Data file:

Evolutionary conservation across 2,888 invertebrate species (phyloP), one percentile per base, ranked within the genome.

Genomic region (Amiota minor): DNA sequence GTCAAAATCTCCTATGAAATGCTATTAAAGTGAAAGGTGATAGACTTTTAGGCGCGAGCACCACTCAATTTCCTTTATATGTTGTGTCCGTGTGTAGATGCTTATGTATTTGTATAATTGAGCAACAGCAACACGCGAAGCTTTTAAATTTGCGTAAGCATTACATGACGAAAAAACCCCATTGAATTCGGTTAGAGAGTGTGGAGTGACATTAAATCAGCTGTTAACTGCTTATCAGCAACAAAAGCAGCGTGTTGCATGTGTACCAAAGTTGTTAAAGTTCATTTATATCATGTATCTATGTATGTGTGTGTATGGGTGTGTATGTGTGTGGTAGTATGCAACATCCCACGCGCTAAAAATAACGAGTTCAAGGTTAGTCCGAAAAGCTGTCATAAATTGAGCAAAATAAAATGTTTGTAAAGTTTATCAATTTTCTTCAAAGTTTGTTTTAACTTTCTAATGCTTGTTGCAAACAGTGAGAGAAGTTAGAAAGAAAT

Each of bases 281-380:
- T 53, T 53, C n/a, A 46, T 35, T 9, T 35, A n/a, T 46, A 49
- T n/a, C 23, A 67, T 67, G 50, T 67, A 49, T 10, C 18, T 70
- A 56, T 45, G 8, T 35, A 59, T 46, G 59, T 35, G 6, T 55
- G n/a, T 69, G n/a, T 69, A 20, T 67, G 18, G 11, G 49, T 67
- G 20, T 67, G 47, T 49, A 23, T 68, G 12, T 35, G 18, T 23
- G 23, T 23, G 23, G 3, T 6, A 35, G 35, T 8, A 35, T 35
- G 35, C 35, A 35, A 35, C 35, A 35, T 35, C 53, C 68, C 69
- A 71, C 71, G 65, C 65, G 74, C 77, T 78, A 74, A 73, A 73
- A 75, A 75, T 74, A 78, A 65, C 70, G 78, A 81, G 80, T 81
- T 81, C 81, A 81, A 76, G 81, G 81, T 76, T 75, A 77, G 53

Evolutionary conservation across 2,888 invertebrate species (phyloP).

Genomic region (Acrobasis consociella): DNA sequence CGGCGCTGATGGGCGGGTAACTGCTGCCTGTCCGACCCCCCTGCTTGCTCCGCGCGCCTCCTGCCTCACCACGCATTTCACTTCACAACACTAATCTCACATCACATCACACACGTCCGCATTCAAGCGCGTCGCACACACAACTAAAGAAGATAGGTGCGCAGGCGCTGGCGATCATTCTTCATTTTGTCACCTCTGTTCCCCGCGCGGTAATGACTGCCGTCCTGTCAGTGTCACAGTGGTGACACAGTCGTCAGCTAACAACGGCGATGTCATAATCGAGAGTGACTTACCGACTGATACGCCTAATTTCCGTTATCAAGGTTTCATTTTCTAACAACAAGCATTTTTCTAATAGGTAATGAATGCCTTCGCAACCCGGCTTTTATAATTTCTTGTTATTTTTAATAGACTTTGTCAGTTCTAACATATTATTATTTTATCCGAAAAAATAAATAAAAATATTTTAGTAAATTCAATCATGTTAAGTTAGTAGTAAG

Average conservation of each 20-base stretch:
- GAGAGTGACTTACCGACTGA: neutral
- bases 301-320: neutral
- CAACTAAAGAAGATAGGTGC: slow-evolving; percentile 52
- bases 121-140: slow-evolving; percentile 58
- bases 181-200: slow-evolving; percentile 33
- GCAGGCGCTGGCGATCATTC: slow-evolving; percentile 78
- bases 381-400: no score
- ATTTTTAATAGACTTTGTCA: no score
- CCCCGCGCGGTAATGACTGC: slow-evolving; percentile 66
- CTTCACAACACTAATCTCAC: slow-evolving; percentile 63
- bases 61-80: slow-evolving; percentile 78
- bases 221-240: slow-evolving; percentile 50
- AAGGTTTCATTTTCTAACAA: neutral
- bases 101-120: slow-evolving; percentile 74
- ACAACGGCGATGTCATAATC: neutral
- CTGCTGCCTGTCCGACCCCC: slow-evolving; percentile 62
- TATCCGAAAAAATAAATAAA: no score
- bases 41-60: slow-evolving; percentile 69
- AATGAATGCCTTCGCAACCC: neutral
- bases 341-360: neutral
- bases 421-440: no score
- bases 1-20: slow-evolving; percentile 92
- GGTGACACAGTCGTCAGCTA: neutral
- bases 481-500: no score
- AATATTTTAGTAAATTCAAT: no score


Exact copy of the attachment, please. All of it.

Evolutionary conservation across 2,888 invertebrate species (phyloP), one percentile per base, ranked within the genome.

Genomic region (Amiota minor): DNA sequence GTCAAAATCTCCTATGAAATGCTATTAAAGTGAAAGGTGATAGACTTTTAGGCGCGAGCACCACTCAATTTCCTTTATATGTTGTGTCCGTGTGTAGATGCTTATGTATTTGTATAATTGAGCAACAGCAACACGCGAAGCTTTTAAATTTGCGTAAGCATTACATGACGAAAAAACCCCATTGAATTCGGTTAGAGAGTGTGGAGTGACATTAAATCAGCTGTTAACTGCTTATCAGCAACAAAAGCAGCGTGTTGCATGTGTACCAAAGTTGTTAAAGTTCATTTATATCATGTATCTATGTATGTGTGTGTATGGGTGTGTATGTGTGTGGTAGTATGCAACATCCCACGCGCTAAAAATAACGAGTTCAAGGTTAGTCCGAAAAGCTGTCATAAATTGAGCAAAATAAAATGTTTGTAAAGTTTATCAATTTTCTTCAAAGTTTGTTTTAACTTTCTAATGCTTGTTGCAAACAGTGAGAGAAGTTAGAAAGAAAT

Each of bases 281-380:
- T 53, T 53, C n/a, A 46, T 35, T 9, T 35, A n/a, T 46, A 49
- T n/a, C 23, A 67, T 67, G 50, T 67, A 49, T 10, C 18, T 70
- A 56, T 45, G 8, T 35, A 59, T 46, G 59, T 35, G 6, T 55
- G n/a, T 69, G n/a, T 69, A 20, T 67, G 18, G 11, G 49, T 67
- G 20, T 67, G 47, T 49, A 23, T 68, G 12, T 35, G 18, T 23
- G 23, T 23, G 23, G 3, T 6, A 35, G 35, T 8, A 35, T 35
- G 35, C 35, A 35, A 35, C 35, A 35, T 35, C 53, C 68, C 69
- A 71, C 71, G 65, C 65, G 74, C 77, T 78, A 74, A 73, A 73
- A 75, A 75, T 74, A 78, A 65, C 70, G 78, A 81, G 80, T 81
- T 81, C 81, A 81, A 76, G 81, G 81, T 76, T 75, A 77, G 53

Evolutionary conservation across 2,888 invertebrate species (phyloP).

Genomic region (Acrobasis consociella): DNA sequence CGGCGCTGATGGGCGGGTAACTGCTGCCTGTCCGACCCCCCTGCTTGCTCCGCGCGCCTCCTGCCTCACCACGCATTTCACTTCACAACACTAATCTCACATCACATCACACACGTCCGCATTCAAGCGCGTCGCACACACAACTAAAGAAGATAGGTGCGCAGGCGCTGGCGATCATTCTTCATTTTGTCACCTCTGTTCCCCGCGCGGTAATGACTGCCGTCCTGTCAGTGTCACAGTGGTGACACAGTCGTCAGCTAACAACGGCGATGTCATAATCGAGAGTGACTTACCGACTGATACGCCTAATTTCCGTTATCAAGGTTTCATTTTCTAACAACAAGCATTTTTCTAATAGGTAATGAATGCCTTCGCAACCCGGCTTTTATAATTTCTTGTTATTTTTAATAGACTTTGTCAGTTCTAACATATTATTATTTTATCCGAAAAAATAAATAAAAATATTTTAGTAAATTCAATCATGTTAAGTTAGTAGTAAG

Average conservation of each 20-base stretch:
- GAGAGTGACTTACCGACTGA: neutral
- bases 301-320: neutral
- CAACTAAAGAAGATAGGTGC: slow-evolving; percentile 52
- bases 121-140: slow-evolving; percentile 58
- bases 181-200: slow-evolving; percentile 33
- GCAGGCGCTGGCGATCATTC: slow-evolving; percentile 78
- bases 381-400: no score
- ATTTTTAATAGACTTTGTCA: no score
- CCCCGCGCGGTAATGACTGC: slow-evolving; percentile 66
- CTTCACAACACTAATCTCAC: slow-evolving; percentile 63
- bases 61-80: slow-evolving; percentile 78
- bases 221-240: slow-evolving; percentile 50
- AAGGTTTCATTTTCTAACAA: neutral
- bases 101-120: slow-evolving; percentile 74
- ACAACGGCGATGTCATAATC: neutral
- CTGCTGCCTGTCCGACCCCC: slow-evolving; percentile 62
- TATCCGAAAAAATAAATAAA: no score
- bases 41-60: slow-evolving; percentile 69
- AATGAATGCCTTCGCAACCC: neutral
- bases 341-360: neutral
- bases 421-440: no score
- bases 1-20: slow-evolving; percentile 92
- GGTGACACAGTCGTCAGCTA: neutral
- bases 481-500: no score
- AATATTTTAGTAAATTCAAT: no score